Scientists throughout the world have gone into overdrive, trying to find ways to contain the spread of COVID-19. From isolating the genome code of the virus to mapping a human body’s response to the virus, humanity surely has made appreciable advances in the last few weeks. While a number of possible future vaccination options have cropped up recently, human clinical trials have just begun. And as such, we are looking at a time frame of at least 18-24 months for an approved vaccine to appear in the market.

Scientists have also been looking closely at alternatives among the present plethora of medicinal compounds available. One such drug that has generated multiple reports of being effective is Chloroquine, or hydroxychloroquine, a drug that has been used to treat malaria since 1944. Initial reports of the effectiveness of the drug against COVID-19 had emerged out of China in February.

Sun Yanrong, deputy director of the biological center under China’s Ministry of Science and Technology (MST) had claimed, that clinical evidence from over 10 hospitals in Beijing, Guangzhou and Hunan showed that COVID-19 patients treated with the antimalarial drug had a faster recovery rate. “Over 100 patients have shown no signs of side effects,” she added.

Experts from the MST, the National Health Commission (NHS) and the State Food and Drug Administration of China unanimously agreed that chloroquine phosphate is a safe drug and called for its inclusion in fight against the novel coronavirus.

During a press conference at the White House yesterday, US President Donald Trump too claimed that the drug had been approved by the FDA for treatment of COVID-19. But his statements, like most of his recent ones, was be rebuked by the FDA Commissioner Stephen Hahn who said that the agency was looking at widespread clinical trials of the drug but it was far from being approved.

“In the short term, we’re looking at drugs that are already approved for other indications,” Dr. Hahn said. “Many Americans have read studies and heard media reports about this drug chloroquine, which is an anti-malarial drug. It’s already approved, as the president said, for the treatment of malaria as well as an arthritis condition. That’s a drug that the president has directed us to take a closer look at, as to whether an expanded use approach to that could be done to actually see if that benefits patients. And again, we want to do that in the setting of a clinical trial, a large pragmatic clinical trial to actually gather that information and answer the question that needs to be answered.”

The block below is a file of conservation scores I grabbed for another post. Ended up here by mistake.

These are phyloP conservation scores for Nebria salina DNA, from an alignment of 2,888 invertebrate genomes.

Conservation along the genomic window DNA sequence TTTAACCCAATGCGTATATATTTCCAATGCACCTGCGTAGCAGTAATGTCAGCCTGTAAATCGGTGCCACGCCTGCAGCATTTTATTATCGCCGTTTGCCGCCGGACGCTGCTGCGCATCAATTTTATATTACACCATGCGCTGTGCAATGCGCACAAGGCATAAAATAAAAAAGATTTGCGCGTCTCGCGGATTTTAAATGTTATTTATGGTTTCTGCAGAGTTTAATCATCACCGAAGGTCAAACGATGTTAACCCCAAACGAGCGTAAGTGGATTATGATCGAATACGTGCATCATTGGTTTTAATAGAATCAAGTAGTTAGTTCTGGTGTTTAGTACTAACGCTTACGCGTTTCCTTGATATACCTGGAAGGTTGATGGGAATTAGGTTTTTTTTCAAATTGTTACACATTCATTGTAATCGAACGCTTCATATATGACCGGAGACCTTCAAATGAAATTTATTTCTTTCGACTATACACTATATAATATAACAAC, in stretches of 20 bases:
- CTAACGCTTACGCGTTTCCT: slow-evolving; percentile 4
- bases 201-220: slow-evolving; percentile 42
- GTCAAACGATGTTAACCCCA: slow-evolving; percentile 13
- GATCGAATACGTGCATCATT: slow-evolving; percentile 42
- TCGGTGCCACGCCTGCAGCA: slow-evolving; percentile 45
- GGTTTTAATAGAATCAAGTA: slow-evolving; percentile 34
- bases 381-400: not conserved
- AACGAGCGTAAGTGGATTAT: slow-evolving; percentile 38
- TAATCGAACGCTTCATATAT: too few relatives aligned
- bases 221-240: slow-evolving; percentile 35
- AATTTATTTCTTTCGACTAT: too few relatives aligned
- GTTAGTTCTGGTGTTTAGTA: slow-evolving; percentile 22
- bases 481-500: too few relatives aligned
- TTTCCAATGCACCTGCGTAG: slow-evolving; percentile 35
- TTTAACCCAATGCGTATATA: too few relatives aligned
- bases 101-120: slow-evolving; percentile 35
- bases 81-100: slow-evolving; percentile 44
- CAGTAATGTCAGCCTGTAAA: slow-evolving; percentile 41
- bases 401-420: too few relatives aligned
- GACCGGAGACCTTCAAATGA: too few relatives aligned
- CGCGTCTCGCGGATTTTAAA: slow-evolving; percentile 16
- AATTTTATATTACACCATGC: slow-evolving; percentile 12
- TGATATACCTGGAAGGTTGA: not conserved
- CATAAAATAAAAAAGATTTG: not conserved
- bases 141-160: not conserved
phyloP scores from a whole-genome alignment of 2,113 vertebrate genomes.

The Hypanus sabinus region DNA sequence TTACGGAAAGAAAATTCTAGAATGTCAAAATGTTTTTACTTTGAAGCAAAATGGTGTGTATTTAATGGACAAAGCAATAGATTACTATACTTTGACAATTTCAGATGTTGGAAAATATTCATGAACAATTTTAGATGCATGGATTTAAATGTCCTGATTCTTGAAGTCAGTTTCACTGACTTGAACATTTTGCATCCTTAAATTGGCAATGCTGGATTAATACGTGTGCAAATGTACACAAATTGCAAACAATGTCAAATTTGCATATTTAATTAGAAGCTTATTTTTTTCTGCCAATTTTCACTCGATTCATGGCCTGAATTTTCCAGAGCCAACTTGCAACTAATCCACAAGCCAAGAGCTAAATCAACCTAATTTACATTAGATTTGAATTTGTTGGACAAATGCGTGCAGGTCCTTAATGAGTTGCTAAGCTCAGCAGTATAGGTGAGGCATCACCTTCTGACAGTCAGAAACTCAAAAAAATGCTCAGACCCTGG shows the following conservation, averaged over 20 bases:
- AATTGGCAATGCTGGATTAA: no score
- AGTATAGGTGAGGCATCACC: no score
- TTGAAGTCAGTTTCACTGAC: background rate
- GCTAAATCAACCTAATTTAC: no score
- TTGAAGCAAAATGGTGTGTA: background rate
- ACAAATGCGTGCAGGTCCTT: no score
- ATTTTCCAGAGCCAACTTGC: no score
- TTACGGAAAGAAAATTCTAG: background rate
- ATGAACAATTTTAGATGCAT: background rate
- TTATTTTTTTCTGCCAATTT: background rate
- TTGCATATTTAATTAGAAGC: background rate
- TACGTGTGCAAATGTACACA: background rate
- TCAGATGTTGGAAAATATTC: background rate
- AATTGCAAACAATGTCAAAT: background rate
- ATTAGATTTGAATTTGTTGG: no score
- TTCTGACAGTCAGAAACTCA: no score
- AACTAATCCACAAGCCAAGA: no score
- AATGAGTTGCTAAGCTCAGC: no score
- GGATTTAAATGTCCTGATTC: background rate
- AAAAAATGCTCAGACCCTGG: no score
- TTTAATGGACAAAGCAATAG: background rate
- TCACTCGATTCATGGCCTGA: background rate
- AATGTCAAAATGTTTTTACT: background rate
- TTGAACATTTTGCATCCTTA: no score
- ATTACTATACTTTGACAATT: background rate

Recently, a study published in the International Journal of Antimicrobial Agents has claimed a similar combination of drugs to be effective in the treatment of the virus. A tandem of Chloroquine, along with popular antibiotic Azithromycin, has been found to produce encouraging results against COVID-19.

The research involved 30 confirmed COVID-19 patients, being treated each with either hydroxychloroquine on its own, a combination of the medicine with the antibiotic, as well as a control group of 6 people that received neither.

Out of the 36 individuals, six showed no symptoms of the disease, while 22 had symptoms in their upper respiratory tract (sneezing, headaches, and sore throats, and eight who showed lower respiratory tract symptoms (mostly coughing). 20 of the 30 individuals received treatment, and the results showed that while hydroxychloroquine was effective on its own as a treatment, the efficacy improved by a significant margin when combined with azithromycin.

The use of chloroquine with a cocktail of other drugs has proved efficient in other parts of the world as well. In India for example, doctors in a government hospital in the state of Rajasthan, successfully cured three Italian patients of COVID-19, using a cocktail of chloroquine and HIV medications lopinavir and ritonavir. The patients have tested negative for COVID-19 twice since then.

It remains to be seen whether any of the said solutions can be put to large scale use given the limited testing these alternatives have gone through, although similar reports obtained from China earlier provide a glimmer of hope.